The Central Commission for Discipline Inspection or CCDI issued the “Regulations on the Management of Property Involved in Disciplinary Inspection and Supervision Organs” on Dec. 30, 2021. The regulations provide essential compliance for the disciplinary inspection and supervision system to manage property-involved cases.

Li Linyi 李林一, a current affairs commentator, told Chinese media Da Ji Yuan that the regulations might be aimed at corruption in China’s financial sector, which had revealed many problems post-investigations.

Cedar Holdings (雪松控股), for example, failed to repay its more than 3.15 billion dollars debt to its investors in late Feb.

Wang Bin 王滨, the former party secretary and chairman of the China Life Insurance (Group) Company board, was investigated on Jan. 8 during his service as vice president of Taiping Group and Bank of Communications. Caixin Weekly, citing sources close to the supervision, said that after Wang Bin left, Taiping Group had an estimated actual loss of nearly 30 billion Yuan, equivalent to around $4.7 billion, which far exceeded the data disclosed in the annual report.

Political officials that have connections with business enterprises were under a crackdown

According to Li, each powerful family has its own “territory” to make money in mainland China.

For example, the CCP’s former General Secretary Jiang Zemin 江泽民 family’s domination of the telecommunications industry, with his son Jiang Mianheng being the owner of China Netcom (now part of China Unicom). Meanwhile, Former Premier of the State Council Zhu Rongji 朱镕基 and Vice President Wang Qishan 王岐山’s turf was in the financial world. At the same time, many princeling families were involved in the finance sector, including the grandson of Jiang Zemin – Jiang Zhicheng – the owner of the Chinese investment firm Boyu Capital, and the son of Liu Yunshan, Liu Lefei – CEO of CITIC Private Equity Funds Management.

Li said these princeling families offered Chinese private enterprises preferential policies through their political powers. Therefore, these businesses could gain loans, buy properties at low prices, and more with such support. In return, these high-ranking officials later earned money from these enterprises as bribes.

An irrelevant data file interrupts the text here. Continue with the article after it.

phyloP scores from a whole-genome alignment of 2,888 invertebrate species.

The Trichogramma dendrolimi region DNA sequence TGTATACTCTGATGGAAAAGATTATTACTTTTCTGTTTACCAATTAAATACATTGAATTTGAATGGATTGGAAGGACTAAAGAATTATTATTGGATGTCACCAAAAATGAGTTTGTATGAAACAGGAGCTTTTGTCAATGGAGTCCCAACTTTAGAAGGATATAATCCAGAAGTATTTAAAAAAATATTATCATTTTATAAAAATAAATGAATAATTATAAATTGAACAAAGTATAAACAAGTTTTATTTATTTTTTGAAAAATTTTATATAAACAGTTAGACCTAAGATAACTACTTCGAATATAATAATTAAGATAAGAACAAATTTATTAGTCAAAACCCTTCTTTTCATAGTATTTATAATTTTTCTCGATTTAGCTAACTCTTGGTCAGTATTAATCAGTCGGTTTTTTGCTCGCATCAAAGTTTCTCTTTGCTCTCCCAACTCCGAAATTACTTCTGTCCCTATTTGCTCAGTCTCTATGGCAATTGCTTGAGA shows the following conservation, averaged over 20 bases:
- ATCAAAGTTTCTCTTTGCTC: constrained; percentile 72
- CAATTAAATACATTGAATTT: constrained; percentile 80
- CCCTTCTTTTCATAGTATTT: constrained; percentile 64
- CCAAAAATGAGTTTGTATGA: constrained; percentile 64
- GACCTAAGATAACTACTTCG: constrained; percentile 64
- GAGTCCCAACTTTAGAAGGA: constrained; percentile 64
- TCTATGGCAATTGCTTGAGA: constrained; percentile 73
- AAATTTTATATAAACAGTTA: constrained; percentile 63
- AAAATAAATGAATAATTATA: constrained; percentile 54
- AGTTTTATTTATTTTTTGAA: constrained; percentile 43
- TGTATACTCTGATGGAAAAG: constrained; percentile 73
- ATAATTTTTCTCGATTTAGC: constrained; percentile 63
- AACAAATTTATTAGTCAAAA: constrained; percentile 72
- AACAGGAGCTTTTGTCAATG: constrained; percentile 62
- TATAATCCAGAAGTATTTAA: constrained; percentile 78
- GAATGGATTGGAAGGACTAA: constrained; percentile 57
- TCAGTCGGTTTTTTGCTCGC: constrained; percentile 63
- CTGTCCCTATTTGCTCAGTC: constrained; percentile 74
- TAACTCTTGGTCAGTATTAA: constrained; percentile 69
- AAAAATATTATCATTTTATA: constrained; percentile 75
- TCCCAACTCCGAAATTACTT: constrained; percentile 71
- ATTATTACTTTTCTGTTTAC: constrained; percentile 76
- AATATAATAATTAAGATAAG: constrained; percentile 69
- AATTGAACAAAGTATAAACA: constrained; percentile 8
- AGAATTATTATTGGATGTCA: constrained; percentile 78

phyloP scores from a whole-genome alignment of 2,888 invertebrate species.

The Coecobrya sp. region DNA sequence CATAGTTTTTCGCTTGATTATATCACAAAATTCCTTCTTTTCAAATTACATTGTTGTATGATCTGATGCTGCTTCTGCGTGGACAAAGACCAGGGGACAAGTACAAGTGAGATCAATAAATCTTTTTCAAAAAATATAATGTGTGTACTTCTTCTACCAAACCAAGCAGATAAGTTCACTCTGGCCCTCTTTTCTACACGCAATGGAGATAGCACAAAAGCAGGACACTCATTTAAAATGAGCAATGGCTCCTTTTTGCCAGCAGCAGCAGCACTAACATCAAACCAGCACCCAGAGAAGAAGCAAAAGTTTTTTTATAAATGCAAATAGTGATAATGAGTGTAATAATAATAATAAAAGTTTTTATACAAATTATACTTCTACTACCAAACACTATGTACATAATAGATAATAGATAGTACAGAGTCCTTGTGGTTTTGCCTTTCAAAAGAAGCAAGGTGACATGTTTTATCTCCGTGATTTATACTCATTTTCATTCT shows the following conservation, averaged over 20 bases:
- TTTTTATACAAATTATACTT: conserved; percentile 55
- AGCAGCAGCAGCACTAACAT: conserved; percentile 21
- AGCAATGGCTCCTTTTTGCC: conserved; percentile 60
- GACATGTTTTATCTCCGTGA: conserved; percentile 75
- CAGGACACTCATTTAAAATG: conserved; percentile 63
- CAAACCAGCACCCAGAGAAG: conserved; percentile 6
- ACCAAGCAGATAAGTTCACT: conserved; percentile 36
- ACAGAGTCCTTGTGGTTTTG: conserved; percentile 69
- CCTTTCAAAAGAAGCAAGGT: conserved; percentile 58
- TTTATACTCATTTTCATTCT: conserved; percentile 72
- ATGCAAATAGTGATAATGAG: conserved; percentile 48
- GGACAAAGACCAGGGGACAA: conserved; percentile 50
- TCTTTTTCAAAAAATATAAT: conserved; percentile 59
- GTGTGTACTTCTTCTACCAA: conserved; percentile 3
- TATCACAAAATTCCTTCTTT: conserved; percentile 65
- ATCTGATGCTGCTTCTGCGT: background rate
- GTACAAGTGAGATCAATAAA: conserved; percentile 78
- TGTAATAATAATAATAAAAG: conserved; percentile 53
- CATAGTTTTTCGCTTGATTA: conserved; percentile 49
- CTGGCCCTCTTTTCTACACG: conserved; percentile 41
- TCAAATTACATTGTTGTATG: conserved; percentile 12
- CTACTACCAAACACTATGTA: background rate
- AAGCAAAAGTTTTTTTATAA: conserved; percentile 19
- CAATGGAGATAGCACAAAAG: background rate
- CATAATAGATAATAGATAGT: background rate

Zhou Jiangyong 周江勇, a former member of the Standing Committee of the Zhejiang Provincial Party Committee and former secretary of the Hangzhou Municipal Party Committee, comes as an example.

According to China’s Central Commission for Discipline Inspection or CCDI’s investigation documentary, Zhou illegally received money from Shi Shihong, the owner of a construction company in the name of loans for various projects in Zhoushan and Wenzhou from 2013 to 2017. The amount was worth more than 90 million yuan (14 million dollars.)

Li Linyi supposed that the so-called private real estate enterprises and networking firms in the mainland had developed to this day only by relying on loans drawn from government-business relations. Officials behind private enterprises come from different factions within the communist party, in which the Jiang Zemin faction dominates.

Xi Jinping’s purpose of cracking down on the financial sector

According to Beijing’s 2021 Central Economic Work Conference, the Chinese economy faces three major challenges: demand contraction, supply shocks, and weakening expectations.

The regime’s mouthpiece Global Times said that “stable” became the most prominent keyword at the conference since the term was repeated 25 times by Chinese officials.

According to Su Ziyun 蘇紫雲, director of the military strategy and industry at the Taiwan National Defense Security Research Institute, the mainland’s economic downturn and terrifying financial turmoil would seriously threaten its political stability before the 20th National Congress.